Were you recently diagnosed with Keratoconus? If so, then you are likely on a quest to learn as much about the disease as you can, and more importantly, what kinds of treatments are available for it. And while learning that you have Keratoconus is not good news, there is a lot of good news about the treatment of this progressive eye disease, and many reasons to be optimistic about your future.
Here at the California Keratoconus Center (CKC), we specialize in non-surgical treatment of Keratoconus. There are many Keratoconus doctors, especially here in the Los Angeles area, who want to get you onto their operating table as quickly as possible for a corneal surgery of one type or another, but what we find is that most patients can be treated non-surgically and enjoy a happy, normal life.
There is a difference between elective and necessary Keratoconus surgeries.
In very severe cases of Keratoconus, the cornea becomes very thin, very steep, scarred or intolerant to contact lenses and there is little choice but to have a corneal transplant. During a corneal transplant, the central part of the cornea is removed and a donor cornea is sewn into place. But in 15-20% of Keratoconus cases, after all non-surgical alternatives have been explored, a corneal transplant may be necessary.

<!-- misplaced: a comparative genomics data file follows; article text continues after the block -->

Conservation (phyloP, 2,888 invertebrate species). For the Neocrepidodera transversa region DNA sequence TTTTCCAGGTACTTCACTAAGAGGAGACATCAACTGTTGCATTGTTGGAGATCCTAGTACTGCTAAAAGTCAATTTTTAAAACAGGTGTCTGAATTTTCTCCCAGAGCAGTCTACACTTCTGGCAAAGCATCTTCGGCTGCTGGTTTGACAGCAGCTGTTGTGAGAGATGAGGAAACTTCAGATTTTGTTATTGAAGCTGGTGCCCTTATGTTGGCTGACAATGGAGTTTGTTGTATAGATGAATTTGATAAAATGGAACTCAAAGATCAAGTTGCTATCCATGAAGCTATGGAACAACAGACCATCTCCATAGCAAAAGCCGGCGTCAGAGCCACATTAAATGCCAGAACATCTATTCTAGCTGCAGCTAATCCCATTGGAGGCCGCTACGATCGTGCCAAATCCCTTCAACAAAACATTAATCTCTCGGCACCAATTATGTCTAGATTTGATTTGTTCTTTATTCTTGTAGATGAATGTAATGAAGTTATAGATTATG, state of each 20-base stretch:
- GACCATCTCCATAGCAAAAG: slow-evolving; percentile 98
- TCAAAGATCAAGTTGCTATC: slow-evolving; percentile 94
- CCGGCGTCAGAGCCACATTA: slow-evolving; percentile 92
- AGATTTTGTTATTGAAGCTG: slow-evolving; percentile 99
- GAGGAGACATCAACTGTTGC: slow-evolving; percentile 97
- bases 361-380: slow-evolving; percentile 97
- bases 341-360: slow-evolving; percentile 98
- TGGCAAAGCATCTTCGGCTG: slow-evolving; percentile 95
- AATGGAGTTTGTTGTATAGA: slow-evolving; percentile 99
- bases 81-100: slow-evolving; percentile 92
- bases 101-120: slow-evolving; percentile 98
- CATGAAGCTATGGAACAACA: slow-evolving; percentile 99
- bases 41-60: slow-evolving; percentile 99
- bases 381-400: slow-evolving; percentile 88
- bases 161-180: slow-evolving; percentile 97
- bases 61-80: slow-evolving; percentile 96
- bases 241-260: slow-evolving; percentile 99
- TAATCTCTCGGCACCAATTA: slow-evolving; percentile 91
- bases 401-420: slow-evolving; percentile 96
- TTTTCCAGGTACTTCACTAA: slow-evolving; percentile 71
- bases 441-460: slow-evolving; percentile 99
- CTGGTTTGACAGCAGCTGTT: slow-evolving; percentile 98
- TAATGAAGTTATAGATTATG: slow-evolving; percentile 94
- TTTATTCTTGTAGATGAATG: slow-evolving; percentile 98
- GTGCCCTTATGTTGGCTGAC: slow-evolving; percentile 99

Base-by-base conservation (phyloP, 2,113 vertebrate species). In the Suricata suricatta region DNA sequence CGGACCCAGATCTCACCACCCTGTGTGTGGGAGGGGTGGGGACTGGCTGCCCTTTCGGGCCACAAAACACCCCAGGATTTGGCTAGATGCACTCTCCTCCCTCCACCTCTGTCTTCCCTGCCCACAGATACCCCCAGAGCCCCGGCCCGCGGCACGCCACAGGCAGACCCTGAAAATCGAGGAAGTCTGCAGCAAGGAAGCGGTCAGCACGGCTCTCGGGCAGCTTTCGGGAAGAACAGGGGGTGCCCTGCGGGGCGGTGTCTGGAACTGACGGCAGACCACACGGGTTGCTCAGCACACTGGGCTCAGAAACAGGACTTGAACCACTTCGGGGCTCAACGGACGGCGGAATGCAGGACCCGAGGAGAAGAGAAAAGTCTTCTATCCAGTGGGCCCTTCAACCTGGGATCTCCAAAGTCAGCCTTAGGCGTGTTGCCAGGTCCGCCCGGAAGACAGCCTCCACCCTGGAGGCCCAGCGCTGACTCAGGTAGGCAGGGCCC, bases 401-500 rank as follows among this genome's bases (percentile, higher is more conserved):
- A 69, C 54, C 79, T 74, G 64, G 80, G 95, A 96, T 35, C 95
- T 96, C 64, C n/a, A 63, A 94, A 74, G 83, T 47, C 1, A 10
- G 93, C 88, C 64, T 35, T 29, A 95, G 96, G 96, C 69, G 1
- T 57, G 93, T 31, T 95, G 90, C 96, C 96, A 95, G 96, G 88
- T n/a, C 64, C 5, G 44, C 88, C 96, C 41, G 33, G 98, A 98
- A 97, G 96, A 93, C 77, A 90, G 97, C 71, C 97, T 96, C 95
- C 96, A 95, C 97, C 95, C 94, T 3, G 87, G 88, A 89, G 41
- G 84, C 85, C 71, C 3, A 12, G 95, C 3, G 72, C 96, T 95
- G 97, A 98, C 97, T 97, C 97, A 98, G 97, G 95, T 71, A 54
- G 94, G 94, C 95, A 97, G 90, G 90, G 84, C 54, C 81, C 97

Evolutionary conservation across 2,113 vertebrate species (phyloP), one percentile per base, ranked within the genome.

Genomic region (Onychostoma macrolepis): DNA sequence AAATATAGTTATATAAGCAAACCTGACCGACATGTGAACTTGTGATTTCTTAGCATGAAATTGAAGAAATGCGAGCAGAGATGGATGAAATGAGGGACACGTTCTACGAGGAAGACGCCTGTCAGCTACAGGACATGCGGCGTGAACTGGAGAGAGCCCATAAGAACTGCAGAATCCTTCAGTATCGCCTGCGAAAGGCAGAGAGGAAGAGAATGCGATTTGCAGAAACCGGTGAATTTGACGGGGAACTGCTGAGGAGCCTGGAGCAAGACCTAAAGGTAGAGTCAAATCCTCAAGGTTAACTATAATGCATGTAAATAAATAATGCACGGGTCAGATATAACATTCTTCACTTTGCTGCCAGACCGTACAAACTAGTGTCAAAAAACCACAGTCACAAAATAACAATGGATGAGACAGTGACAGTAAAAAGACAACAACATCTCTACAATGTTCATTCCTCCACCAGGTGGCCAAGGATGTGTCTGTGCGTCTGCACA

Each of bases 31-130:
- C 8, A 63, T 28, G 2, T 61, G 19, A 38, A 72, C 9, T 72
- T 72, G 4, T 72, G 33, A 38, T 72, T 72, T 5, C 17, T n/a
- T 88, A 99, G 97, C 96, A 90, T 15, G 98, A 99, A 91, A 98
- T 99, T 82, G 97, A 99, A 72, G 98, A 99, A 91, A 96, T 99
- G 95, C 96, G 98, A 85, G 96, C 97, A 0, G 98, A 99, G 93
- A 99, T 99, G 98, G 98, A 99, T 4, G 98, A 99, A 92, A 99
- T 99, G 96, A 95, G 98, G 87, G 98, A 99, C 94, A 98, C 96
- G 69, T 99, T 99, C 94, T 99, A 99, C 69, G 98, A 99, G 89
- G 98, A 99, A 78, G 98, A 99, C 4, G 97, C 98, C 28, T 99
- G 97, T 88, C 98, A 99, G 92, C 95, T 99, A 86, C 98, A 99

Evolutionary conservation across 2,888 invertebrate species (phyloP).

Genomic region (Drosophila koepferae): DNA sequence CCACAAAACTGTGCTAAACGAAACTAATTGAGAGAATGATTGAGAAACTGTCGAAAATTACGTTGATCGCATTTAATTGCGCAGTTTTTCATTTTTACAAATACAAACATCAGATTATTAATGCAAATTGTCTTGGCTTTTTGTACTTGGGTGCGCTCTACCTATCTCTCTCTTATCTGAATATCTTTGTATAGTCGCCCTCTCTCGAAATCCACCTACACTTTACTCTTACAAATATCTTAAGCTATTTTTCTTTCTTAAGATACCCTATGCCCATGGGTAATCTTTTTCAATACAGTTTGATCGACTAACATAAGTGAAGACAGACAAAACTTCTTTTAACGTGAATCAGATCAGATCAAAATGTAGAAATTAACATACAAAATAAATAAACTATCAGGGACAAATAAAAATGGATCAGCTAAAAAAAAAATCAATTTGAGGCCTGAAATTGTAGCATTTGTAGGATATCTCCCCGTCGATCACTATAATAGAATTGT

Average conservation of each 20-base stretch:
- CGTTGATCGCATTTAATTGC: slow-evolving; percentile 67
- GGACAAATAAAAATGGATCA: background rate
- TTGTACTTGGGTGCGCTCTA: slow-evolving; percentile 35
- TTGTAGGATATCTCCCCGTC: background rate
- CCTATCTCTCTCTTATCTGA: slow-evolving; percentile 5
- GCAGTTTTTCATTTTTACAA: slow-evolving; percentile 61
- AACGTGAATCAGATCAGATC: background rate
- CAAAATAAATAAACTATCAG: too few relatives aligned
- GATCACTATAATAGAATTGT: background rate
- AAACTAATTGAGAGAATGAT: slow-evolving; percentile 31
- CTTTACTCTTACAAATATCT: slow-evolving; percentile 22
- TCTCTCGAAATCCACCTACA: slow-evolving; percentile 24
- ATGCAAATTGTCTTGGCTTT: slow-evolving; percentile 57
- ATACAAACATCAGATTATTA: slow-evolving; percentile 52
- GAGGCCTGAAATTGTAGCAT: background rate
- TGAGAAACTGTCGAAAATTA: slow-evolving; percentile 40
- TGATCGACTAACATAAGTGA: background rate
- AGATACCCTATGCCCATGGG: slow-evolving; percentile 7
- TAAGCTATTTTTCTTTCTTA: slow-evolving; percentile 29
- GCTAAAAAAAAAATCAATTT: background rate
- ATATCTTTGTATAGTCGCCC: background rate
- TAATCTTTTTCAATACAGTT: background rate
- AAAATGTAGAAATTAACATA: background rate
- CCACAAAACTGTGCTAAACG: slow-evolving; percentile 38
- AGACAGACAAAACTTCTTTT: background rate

The great majority of Keratoconus cases are less severe and a corneal transplant is not necessary. In these cases, some doctors like to treat Keratoconus with plastic corneal implants called Intacs. These semi-circular devices are placed underneath the cornea to form a raised circle on the cornea.
During the procedure, a small incision is cut into the cornea with a laser. The incision is widened with a metal instrument, and channels are created under the cornea — one above the pupil and the other below — to make space for the Intacs devices. The Intacs are then routed through the channels with very small tweezer-like instruments. Once the Intacs are in place, the incision is sewn together with a single stitch, which remains in the eye for about 6 weeks. You can watch a video of an Intacs procedure here.
Because Keratoconus results in a usually irregular cone-like shaped cornea, the goal of the Intacs ring is to help restore the more symmetrical shape of the cornea, and therefore improve the patients’ vision.
This kind of Keratoconus surgery is elective, and one of several Keratoconus treatments a patient can choose from.